• By now, your little one’s taste buds are more developed so you can expect your baby to put random objects that they can hold into their mouth.
  • By this week, some babies might be sitting. However, while sitting up most babies might still need some support.
  • Your little one’s vision is constantly improving. By now, they could be able to focus on small-sized and moving objects.
  • Their muscles are getting stronger. For some tummy time, your baby might be able to roll over to their side or flip over.
  • You might notice that your little one is adding new sounds to their typical babble, such as a gurgle or a squeak. Also, you’ll more often see your baby repeating sounds that they get to hear around them.
  • It’s time to bring out your funny faces and weird sounds! Because your little one will more likely laugh at or enjoy them.
  • Additionally, some babies will begin teething as of this week. Be on the lookout for the symptoms of teething. You can expect to see some excessive drooling, swollen gums, heightened irritability, etc.

Your 21-week-old baby's health

Here are some tips to ensure that your 21-week old baby is healthy and growing appropriately:

  • As your little one is capable of rolling or flipping themselves over, be sensible and opt for ground settings or mattresses to prevent any falls or accidents.
  • In case your baby starts teething, offer some soothing and safe teething toys or rings to your baby.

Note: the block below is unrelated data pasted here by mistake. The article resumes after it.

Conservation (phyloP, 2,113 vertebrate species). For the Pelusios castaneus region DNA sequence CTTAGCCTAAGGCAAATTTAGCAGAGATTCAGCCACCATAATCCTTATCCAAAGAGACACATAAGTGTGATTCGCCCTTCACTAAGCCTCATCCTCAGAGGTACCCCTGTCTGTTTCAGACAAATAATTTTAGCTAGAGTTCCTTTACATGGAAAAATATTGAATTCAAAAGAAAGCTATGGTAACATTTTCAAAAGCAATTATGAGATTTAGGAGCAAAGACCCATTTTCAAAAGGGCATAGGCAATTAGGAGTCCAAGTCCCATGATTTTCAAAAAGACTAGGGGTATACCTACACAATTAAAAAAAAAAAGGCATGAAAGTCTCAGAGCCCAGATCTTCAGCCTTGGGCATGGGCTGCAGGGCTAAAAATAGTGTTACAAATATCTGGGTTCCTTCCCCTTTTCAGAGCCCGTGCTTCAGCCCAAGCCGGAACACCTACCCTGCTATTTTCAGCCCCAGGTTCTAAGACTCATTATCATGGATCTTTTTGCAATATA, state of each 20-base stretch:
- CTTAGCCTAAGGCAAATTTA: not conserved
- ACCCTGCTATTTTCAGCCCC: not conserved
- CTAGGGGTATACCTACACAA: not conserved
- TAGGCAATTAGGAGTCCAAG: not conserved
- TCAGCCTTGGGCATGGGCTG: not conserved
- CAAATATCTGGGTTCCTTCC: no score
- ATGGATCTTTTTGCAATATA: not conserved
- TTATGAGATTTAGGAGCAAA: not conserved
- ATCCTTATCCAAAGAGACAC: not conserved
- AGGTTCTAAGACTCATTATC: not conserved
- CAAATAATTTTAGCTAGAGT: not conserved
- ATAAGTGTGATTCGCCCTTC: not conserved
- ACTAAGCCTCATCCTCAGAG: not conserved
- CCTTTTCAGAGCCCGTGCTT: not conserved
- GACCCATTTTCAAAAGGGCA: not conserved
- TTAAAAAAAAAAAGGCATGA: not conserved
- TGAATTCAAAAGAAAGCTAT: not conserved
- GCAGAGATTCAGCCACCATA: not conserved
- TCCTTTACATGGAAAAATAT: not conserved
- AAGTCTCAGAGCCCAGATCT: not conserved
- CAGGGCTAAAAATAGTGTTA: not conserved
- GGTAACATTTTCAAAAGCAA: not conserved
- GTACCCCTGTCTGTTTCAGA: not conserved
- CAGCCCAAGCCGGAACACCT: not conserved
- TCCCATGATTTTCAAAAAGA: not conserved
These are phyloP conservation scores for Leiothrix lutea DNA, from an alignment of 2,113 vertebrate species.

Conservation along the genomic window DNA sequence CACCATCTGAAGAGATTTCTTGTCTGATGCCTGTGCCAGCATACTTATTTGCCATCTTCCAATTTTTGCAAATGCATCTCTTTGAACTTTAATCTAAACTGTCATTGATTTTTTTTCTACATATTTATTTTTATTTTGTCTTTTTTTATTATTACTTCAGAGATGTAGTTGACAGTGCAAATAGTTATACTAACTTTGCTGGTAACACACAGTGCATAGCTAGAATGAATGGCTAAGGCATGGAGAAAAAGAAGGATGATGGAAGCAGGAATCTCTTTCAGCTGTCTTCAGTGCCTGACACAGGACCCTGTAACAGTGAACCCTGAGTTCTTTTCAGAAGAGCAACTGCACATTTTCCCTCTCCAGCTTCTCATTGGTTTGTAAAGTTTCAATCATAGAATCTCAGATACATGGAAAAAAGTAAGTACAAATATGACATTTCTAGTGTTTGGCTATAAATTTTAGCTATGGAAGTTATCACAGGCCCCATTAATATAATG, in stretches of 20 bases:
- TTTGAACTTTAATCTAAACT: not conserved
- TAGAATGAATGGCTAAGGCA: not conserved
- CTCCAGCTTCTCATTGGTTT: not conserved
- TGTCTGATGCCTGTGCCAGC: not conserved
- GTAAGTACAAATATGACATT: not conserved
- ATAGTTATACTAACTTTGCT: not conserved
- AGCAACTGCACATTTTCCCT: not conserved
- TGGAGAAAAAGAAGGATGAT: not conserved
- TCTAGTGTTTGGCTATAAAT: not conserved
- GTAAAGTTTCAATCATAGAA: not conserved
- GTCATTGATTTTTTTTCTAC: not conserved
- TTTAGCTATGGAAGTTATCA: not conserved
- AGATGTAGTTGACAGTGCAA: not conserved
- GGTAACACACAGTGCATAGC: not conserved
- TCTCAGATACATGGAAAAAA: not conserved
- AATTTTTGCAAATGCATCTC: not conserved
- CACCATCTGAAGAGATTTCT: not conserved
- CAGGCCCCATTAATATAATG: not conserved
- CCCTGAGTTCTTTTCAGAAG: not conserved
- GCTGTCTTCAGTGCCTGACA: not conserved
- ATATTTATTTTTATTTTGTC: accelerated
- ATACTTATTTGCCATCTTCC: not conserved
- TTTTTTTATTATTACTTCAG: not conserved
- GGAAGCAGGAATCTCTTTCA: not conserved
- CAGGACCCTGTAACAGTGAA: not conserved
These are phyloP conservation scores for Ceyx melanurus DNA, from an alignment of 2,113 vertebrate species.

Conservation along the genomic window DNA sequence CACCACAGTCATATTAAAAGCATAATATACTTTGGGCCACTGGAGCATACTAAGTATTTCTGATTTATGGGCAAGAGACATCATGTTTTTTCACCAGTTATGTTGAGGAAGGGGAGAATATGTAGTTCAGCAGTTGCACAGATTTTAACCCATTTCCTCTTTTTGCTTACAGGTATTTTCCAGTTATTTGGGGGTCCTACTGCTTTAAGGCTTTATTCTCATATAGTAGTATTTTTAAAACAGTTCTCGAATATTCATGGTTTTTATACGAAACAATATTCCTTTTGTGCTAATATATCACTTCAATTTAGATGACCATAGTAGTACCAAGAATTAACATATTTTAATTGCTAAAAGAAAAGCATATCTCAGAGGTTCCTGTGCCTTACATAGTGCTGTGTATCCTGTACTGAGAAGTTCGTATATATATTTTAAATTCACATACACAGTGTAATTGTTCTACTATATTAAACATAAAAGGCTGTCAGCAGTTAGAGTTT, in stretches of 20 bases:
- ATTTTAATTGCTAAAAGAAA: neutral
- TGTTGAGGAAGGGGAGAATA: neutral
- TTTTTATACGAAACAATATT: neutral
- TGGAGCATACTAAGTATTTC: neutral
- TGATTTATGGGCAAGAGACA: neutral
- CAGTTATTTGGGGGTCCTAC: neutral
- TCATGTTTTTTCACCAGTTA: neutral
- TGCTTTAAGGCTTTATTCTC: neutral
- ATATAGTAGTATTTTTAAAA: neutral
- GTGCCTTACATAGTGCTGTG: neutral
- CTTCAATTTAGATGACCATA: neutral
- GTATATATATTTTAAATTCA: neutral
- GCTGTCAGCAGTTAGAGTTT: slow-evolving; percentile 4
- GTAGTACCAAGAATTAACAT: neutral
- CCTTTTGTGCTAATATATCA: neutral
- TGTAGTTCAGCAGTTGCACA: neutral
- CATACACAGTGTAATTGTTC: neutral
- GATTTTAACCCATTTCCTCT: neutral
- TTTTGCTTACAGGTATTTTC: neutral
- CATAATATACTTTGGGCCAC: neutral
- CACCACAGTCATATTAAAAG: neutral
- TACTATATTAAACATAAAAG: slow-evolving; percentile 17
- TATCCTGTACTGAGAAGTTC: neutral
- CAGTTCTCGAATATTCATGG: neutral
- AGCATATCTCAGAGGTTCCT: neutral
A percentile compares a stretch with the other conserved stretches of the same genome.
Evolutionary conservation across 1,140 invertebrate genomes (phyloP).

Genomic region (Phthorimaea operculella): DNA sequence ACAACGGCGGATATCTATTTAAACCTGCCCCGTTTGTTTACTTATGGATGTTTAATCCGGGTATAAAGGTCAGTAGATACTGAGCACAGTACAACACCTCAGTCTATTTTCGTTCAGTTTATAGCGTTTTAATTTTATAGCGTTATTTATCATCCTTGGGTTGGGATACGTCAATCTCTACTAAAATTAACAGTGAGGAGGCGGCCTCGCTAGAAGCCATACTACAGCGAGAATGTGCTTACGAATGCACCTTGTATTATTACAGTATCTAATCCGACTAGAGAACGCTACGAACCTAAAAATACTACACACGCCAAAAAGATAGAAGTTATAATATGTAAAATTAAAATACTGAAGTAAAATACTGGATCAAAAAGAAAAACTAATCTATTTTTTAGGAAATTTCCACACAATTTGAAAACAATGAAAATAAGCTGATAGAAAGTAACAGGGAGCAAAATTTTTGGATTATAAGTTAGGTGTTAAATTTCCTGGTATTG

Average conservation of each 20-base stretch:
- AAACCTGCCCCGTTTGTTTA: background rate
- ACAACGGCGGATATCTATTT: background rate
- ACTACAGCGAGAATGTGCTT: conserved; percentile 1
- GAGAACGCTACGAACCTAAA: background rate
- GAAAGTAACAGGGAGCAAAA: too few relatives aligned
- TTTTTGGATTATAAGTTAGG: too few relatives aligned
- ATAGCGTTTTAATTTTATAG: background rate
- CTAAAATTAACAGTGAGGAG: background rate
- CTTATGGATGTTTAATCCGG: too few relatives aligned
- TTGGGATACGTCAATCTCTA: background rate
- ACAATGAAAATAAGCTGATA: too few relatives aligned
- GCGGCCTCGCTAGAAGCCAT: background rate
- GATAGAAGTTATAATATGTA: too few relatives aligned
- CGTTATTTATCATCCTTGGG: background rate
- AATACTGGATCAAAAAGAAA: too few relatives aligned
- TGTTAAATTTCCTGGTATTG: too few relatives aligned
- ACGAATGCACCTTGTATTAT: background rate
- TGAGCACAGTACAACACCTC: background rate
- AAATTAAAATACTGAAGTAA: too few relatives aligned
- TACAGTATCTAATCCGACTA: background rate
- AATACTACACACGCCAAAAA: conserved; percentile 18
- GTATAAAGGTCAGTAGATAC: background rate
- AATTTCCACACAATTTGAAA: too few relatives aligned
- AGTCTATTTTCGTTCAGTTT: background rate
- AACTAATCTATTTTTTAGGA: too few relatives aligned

• Make sure their toys are sterilized as they are more likely to put them in their mouth.
  • Whenever your little one is playing with small objects or toys that can come loose, keep an eye on your baby as they can be choking hazards.
  • Remember to childproof your house and get rid of anything that’ll cause accidents.
  • Your little one might start drooling too much. So, keeping a good supply of bibs can come in handy.
  • Change your baby’s soiled diaper, clean the area properly and allow your baby to remain without diapers for some time every day. This will prevent diaper rash.
  • If you missed any of your little one’s 4-month immunization vaccinations, scheduling an appointment with your doctor should be on top of your priority list.

Postpartum baby tips: Week 21 after birth

Understanding your baby’s immune system

  • Your 21 weeks old baby’s immunity is not fully developed as of yet. 
  • This makes your little one vulnerable to the common cold and flu. 
  • If your little one has a runny nose, fever, or is constantly crying, you should consult a doctor. 
  • Babies are also prone to colic.
  • If you feel something is amiss, follow your mother’s instinct and consult a pediatrician.

Understanding your baby’s eyesight

  • At this age, your little one’s eyesight is constantly evolving. 
  • The American Optometric Association stated that babies have a good color vision by month five. 
  • The bold, bright toys, that were taking over your house, are extra exciting for your little one.
  • You can add some rotating mobiles to the list. 
  • When your baby is chilling in their crib, he’ll love watching bright shapes move over their head. 
  • You can attach some colorful toys to the stroller bar.

The parents after childbirth: What is happening in the twenty-first week after giving birth?

You’re making your baby food

  • When you’re on the go, baby food jars and pouches come in handy however, store-bought food is quite expensive. 
  • Fortunately, it’s pretty easy to make your own. 
  • Now, you can control the ingredients and quality added to your baby’s food. 
  • Also, you can get fun and creative and see your baby delight in your latest combos. 
  • Plus, sneak in some spinach while you’re at it.